5 Keys to Working Through Distractions

As I type this post, I’m distracted. The last few months have been filled with emergent situations, plans that go awry, and fatigue. Add to that mass shootings, soaring gas prices, monkey pox, and a resurgence of COVID and distractions multiply exponentially.

Life is filled with the unexpected. Learning to overcome distractions, and maintain forward motion despite them, requires patience, focus, and intentionality.

Following are keys to working through distractions:

Compartmentalize

Okay, I admit, this is tough, especially for women. We tend to think globally, allowing emotions to get involved, one issue to spill over into another, and needing to talk through everything. However, when distractions abound, compartmentalizing is sometimes the only way forward. While a big issue niggles at the back of my mind, demanding attention, I’m pushing it into a closet and closing the door on it until I finish other tasks. By learning to compartmentalize issues, you limit distractions and make headway.

Focus

Like compartmentalizing, focusing is just as challenging. For me, making a list helps. Place the easiest and/or most urgent tasks at the top of the list and those that require more brain power or time below. However, remember you don’t have to be a slave to your list. If inspiration and creativity suddenly make an appearance, utilize them. Don’t stifle either in favor of sticking to your list order. While we often think of working on a task until it is completed, give yourself permission to work on multiple projects at a time, if that increases your productivity.

Deviate

I know, this sounds in direct opposition to the two points above, but sometimes deviating from your normal routine fuels ideas and sparks creativity. But be aware that deviation can quickly turn into distraction if not corralled. So, take that walk, sit outside, read, shower, but limit yourself to a specific time frame and then get back to work. Some of my most productive writing time occurs after I take a break.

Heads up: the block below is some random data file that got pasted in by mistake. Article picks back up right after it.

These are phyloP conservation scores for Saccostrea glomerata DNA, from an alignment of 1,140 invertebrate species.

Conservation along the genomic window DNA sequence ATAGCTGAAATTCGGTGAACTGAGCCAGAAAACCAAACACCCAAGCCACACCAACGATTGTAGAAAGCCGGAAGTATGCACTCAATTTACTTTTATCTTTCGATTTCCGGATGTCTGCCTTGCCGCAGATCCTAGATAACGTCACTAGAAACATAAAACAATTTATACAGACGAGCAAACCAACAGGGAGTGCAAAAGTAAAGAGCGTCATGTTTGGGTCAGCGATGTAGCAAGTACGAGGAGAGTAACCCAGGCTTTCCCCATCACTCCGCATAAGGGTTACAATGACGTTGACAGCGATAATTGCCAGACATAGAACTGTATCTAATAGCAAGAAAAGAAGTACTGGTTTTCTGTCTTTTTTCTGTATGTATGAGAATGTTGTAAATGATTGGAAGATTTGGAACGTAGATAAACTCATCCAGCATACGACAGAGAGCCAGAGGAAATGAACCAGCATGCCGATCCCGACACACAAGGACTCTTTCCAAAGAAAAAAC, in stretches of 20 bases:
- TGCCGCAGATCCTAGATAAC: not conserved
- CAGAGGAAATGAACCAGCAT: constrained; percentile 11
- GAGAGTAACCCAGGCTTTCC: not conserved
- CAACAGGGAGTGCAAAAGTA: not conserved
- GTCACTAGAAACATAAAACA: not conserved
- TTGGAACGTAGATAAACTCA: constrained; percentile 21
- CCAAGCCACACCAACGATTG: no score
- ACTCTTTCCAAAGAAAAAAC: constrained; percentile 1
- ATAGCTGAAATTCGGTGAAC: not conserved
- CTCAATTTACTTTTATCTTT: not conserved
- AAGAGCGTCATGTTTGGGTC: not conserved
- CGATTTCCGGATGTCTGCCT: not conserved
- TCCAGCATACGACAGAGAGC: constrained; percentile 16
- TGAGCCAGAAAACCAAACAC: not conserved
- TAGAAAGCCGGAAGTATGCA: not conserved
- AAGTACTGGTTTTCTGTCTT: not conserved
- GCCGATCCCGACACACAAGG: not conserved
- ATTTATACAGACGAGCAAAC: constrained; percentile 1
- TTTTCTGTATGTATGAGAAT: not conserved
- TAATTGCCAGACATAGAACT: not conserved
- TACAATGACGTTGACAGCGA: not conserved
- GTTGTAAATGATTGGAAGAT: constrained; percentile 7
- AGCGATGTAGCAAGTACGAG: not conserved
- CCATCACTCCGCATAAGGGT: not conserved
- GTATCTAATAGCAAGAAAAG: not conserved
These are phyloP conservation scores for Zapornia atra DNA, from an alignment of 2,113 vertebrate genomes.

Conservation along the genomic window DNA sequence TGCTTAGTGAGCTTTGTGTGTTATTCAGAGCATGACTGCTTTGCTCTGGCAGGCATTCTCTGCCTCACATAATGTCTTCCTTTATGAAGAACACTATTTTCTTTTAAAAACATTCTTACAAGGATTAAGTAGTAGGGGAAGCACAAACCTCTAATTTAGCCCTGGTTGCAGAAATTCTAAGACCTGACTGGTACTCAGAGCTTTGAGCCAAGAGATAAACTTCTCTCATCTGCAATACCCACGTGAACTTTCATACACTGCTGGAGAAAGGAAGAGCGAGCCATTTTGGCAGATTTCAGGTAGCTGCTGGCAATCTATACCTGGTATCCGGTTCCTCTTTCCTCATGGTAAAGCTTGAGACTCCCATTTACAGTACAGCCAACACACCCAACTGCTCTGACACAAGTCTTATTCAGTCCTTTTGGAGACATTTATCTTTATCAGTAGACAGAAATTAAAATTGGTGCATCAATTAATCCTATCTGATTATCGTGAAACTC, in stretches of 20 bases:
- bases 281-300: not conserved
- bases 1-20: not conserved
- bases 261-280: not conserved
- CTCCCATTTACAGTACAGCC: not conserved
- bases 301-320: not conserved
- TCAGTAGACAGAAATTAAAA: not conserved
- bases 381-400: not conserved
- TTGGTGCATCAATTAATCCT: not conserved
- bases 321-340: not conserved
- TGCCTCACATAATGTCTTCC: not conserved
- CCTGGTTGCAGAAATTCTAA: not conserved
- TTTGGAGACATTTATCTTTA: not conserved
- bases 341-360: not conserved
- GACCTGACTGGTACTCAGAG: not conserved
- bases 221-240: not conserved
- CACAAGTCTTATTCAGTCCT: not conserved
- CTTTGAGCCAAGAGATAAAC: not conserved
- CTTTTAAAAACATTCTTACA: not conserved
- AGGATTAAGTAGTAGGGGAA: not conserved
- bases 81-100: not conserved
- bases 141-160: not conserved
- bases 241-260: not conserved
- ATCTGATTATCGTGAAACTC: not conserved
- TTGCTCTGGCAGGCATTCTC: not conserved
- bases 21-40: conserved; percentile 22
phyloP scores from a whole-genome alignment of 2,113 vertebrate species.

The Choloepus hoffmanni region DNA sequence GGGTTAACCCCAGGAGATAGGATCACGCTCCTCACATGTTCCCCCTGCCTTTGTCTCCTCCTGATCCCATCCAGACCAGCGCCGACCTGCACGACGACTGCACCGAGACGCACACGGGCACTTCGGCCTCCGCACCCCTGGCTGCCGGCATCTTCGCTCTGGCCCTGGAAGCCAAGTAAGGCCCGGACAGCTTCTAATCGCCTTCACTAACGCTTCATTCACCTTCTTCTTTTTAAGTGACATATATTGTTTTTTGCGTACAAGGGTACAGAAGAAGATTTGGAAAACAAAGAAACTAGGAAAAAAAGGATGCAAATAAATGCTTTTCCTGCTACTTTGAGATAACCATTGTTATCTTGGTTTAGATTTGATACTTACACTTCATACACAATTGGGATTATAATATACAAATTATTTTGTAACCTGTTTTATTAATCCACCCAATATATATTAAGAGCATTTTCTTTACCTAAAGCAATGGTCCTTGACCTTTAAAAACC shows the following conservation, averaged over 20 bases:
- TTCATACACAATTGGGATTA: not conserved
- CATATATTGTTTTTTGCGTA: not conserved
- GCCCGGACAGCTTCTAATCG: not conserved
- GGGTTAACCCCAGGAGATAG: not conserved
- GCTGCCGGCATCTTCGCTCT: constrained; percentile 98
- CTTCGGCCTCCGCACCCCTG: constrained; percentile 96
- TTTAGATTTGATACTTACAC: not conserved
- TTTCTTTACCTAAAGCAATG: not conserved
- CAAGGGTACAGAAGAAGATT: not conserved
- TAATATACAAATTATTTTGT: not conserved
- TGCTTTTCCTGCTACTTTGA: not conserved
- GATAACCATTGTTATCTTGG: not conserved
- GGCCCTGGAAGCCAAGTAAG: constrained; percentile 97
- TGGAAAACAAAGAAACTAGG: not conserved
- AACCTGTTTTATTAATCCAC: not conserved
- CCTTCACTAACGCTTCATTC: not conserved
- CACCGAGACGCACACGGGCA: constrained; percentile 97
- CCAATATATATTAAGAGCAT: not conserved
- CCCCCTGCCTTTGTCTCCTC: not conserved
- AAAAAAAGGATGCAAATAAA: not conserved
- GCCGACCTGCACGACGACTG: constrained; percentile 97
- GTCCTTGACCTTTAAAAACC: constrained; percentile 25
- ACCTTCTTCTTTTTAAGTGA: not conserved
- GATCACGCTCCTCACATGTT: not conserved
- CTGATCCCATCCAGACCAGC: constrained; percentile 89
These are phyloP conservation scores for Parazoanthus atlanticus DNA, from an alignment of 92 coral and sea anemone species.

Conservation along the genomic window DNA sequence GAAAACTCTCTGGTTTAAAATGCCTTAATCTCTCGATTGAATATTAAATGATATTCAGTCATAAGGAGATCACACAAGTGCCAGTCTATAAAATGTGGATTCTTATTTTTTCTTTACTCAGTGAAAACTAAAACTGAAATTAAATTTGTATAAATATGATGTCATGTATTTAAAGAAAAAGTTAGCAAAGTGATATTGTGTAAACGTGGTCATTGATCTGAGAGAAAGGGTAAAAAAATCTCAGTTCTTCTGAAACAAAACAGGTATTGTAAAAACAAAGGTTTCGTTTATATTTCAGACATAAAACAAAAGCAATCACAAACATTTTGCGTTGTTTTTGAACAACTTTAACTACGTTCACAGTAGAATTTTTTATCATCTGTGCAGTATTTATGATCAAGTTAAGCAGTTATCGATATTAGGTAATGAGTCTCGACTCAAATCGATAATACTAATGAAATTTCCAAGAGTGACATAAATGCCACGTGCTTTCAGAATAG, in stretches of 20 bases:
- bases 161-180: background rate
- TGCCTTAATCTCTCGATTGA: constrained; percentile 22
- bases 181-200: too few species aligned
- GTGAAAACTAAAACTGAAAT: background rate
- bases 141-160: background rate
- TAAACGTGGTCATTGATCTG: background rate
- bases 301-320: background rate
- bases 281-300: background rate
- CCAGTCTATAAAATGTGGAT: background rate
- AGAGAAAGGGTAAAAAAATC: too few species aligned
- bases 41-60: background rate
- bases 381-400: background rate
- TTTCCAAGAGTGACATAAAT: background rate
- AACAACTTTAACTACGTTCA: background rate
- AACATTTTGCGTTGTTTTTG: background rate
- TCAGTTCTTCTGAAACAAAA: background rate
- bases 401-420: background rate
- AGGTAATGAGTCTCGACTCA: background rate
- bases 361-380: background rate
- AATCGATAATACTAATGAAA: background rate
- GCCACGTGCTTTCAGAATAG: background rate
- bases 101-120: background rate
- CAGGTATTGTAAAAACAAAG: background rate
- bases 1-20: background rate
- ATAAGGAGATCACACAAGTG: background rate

Discipline

One of our biggest distractors is at our fingertips or easily pulled from our pockets. Technology is a great thing, but it is also a time waster. Focus is much easier with cell phones out of reach in another room. A timer is also an effective way of employing self-discipline. Although a challenge in many areas of life, discipline keeps you on track and reduces the stress that comes with procrastination.

Pray

What does prayer have to do with overcoming distractions? Everything. When you pray, asking God to help you quiet distractions and stay on task, you invite God to be involved. God’s power is greater, his knowledge is broader, and his wisdom is vaster than our finite minds. With divine help, you can limit distractions and accomplish your goals. Distractions will only win if you allow them to take over.

“I am able to do all things through the one who strengthens me” (Philippians 4:13 NET).

©CandyArrington

Candy Arrington is a writer, blogger, speaker, and freelance editor. She often writes on tough topics with a focus on moving through, and beyond, difficult life circumstances. Candy has written hundreds of articles, stories, and devotionals published by numerous outlets including: Inspiration.org, Arisedaily.com, CBN.com, Healthgrades.com, Care.com, Focus on the Family, NextAvenue.org, CountryLiving.com, and Writer’s Digest. Candy’s books include Life on Pause: Learning to Wait Well (Bold Vision Books), When Your Aging Parent Needs Care (Harvest House), and AFTERSHOCK: Help, Hope, and Healing in the Wake of Suicide (B&H Publishing Group).

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